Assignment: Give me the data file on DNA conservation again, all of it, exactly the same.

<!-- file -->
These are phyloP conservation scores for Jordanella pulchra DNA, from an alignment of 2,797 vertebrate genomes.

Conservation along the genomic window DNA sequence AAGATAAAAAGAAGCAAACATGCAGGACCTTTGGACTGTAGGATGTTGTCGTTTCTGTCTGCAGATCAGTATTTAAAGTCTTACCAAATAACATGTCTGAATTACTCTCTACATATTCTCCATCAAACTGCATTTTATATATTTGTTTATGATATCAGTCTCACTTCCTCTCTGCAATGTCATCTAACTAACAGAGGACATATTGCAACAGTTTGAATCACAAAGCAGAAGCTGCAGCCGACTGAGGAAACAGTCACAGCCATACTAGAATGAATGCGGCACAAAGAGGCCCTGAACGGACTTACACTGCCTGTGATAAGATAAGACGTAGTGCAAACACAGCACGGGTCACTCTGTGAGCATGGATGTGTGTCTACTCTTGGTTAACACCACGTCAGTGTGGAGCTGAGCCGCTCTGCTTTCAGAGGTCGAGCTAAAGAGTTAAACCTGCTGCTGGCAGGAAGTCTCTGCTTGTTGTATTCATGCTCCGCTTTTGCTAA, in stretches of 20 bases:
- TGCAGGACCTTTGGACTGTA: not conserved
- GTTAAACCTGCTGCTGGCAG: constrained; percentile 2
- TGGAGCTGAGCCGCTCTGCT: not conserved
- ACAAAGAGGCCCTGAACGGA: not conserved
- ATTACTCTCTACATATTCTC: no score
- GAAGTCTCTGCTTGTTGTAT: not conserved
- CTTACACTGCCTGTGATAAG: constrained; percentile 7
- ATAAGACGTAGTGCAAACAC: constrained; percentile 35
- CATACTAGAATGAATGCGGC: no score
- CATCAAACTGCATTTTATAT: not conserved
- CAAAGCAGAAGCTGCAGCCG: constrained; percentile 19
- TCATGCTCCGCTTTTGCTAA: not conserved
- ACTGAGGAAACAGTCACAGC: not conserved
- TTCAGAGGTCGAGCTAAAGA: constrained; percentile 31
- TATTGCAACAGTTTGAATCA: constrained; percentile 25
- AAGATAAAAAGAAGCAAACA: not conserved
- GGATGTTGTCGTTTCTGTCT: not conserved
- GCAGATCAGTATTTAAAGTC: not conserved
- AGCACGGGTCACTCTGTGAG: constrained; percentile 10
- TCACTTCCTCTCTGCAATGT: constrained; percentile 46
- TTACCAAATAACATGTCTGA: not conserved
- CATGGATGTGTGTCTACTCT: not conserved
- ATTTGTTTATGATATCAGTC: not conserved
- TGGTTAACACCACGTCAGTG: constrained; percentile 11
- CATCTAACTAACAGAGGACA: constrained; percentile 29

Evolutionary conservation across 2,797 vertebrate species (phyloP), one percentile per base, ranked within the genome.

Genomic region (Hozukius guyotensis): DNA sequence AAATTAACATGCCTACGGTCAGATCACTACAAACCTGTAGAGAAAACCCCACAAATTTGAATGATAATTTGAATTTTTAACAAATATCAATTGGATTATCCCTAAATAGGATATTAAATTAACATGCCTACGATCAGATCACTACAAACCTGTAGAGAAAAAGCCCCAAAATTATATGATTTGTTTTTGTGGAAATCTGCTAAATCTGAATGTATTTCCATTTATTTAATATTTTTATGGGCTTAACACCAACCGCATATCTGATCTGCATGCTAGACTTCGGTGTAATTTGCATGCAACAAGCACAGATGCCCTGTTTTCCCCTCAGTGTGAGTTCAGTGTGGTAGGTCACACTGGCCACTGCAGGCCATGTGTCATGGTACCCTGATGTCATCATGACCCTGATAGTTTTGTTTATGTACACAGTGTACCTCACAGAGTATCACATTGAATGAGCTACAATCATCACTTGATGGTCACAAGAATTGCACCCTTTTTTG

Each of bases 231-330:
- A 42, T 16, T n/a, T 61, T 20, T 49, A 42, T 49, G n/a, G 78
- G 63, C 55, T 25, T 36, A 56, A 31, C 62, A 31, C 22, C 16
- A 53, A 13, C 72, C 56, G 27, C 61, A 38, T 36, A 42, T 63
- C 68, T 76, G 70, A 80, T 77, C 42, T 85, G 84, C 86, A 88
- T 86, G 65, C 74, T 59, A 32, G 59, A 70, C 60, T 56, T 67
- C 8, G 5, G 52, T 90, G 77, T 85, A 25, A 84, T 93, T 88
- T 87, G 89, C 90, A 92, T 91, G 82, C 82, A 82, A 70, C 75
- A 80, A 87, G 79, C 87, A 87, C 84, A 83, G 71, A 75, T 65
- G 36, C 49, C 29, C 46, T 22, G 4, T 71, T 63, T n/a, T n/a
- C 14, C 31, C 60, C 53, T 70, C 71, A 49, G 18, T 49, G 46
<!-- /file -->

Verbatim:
These are phyloP conservation scores for Jordanella pulchra DNA, from an alignment of 2,797 vertebrate genomes.

Conservation along the genomic window DNA sequence AAGATAAAAAGAAGCAAACATGCAGGACCTTTGGACTGTAGGATGTTGTCGTTTCTGTCTGCAGATCAGTATTTAAAGTCTTACCAAATAACATGTCTGAATTACTCTCTACATATTCTCCATCAAACTGCATTTTATATATTTGTTTATGATATCAGTCTCACTTCCTCTCTGCAATGTCATCTAACTAACAGAGGACATATTGCAACAGTTTGAATCACAAAGCAGAAGCTGCAGCCGACTGAGGAAACAGTCACAGCCATACTAGAATGAATGCGGCACAAAGAGGCCCTGAACGGACTTACACTGCCTGTGATAAGATAAGACGTAGTGCAAACACAGCACGGGTCACTCTGTGAGCATGGATGTGTGTCTACTCTTGGTTAACACCACGTCAGTGTGGAGCTGAGCCGCTCTGCTTTCAGAGGTCGAGCTAAAGAGTTAAACCTGCTGCTGGCAGGAAGTCTCTGCTTGTTGTATTCATGCTCCGCTTTTGCTAA, in stretches of 20 bases:
- TGCAGGACCTTTGGACTGTA: not conserved
- GTTAAACCTGCTGCTGGCAG: constrained; percentile 2
- TGGAGCTGAGCCGCTCTGCT: not conserved
- ACAAAGAGGCCCTGAACGGA: not conserved
- ATTACTCTCTACATATTCTC: no score
- GAAGTCTCTGCTTGTTGTAT: not conserved
- CTTACACTGCCTGTGATAAG: constrained; percentile 7
- ATAAGACGTAGTGCAAACAC: constrained; percentile 35
- CATACTAGAATGAATGCGGC: no score
- CATCAAACTGCATTTTATAT: not conserved
- CAAAGCAGAAGCTGCAGCCG: constrained; percentile 19
- TCATGCTCCGCTTTTGCTAA: not conserved
- ACTGAGGAAACAGTCACAGC: not conserved
- TTCAGAGGTCGAGCTAAAGA: constrained; percentile 31
- TATTGCAACAGTTTGAATCA: constrained; percentile 25
- AAGATAAAAAGAAGCAAACA: not conserved
- GGATGTTGTCGTTTCTGTCT: not conserved
- GCAGATCAGTATTTAAAGTC: not conserved
- AGCACGGGTCACTCTGTGAG: constrained; percentile 10
- TCACTTCCTCTCTGCAATGT: constrained; percentile 46
- TTACCAAATAACATGTCTGA: not conserved
- CATGGATGTGTGTCTACTCT: not conserved
- ATTTGTTTATGATATCAGTC: not conserved
- TGGTTAACACCACGTCAGTG: constrained; percentile 11
- CATCTAACTAACAGAGGACA: constrained; percentile 29

Evolutionary conservation across 2,797 vertebrate species (phyloP), one percentile per base, ranked within the genome.

Genomic region (Hozukius guyotensis): DNA sequence AAATTAACATGCCTACGGTCAGATCACTACAAACCTGTAGAGAAAACCCCACAAATTTGAATGATAATTTGAATTTTTAACAAATATCAATTGGATTATCCCTAAATAGGATATTAAATTAACATGCCTACGATCAGATCACTACAAACCTGTAGAGAAAAAGCCCCAAAATTATATGATTTGTTTTTGTGGAAATCTGCTAAATCTGAATGTATTTCCATTTATTTAATATTTTTATGGGCTTAACACCAACCGCATATCTGATCTGCATGCTAGACTTCGGTGTAATTTGCATGCAACAAGCACAGATGCCCTGTTTTCCCCTCAGTGTGAGTTCAGTGTGGTAGGTCACACTGGCCACTGCAGGCCATGTGTCATGGTACCCTGATGTCATCATGACCCTGATAGTTTTGTTTATGTACACAGTGTACCTCACAGAGTATCACATTGAATGAGCTACAATCATCACTTGATGGTCACAAGAATTGCACCCTTTTTTG

Each of bases 231-330:
- A 42, T 16, T n/a, T 61, T 20, T 49, A 42, T 49, G n/a, G 78
- G 63, C 55, T 25, T 36, A 56, A 31, C 62, A 31, C 22, C 16
- A 53, A 13, C 72, C 56, G 27, C 61, A 38, T 36, A 42, T 63
- C 68, T 76, G 70, A 80, T 77, C 42, T 85, G 84, C 86, A 88
- T 86, G 65, C 74, T 59, A 32, G 59, A 70, C 60, T 56, T 67
- C 8, G 5, G 52, T 90, G 77, T 85, A 25, A 84, T 93, T 88
- T 87, G 89, C 90, A 92, T 91, G 82, C 82, A 82, A 70, C 75
- A 80, A 87, G 79, C 87, A 87, C 84, A 83, G 71, A 75, T 65
- G 36, C 49, C 29, C 46, T 22, G 4, T 71, T 63, T n/a, T n/a
- C 14, C 31, C 60, C 53, T 70, C 71, A 49, G 18, T 49, G 46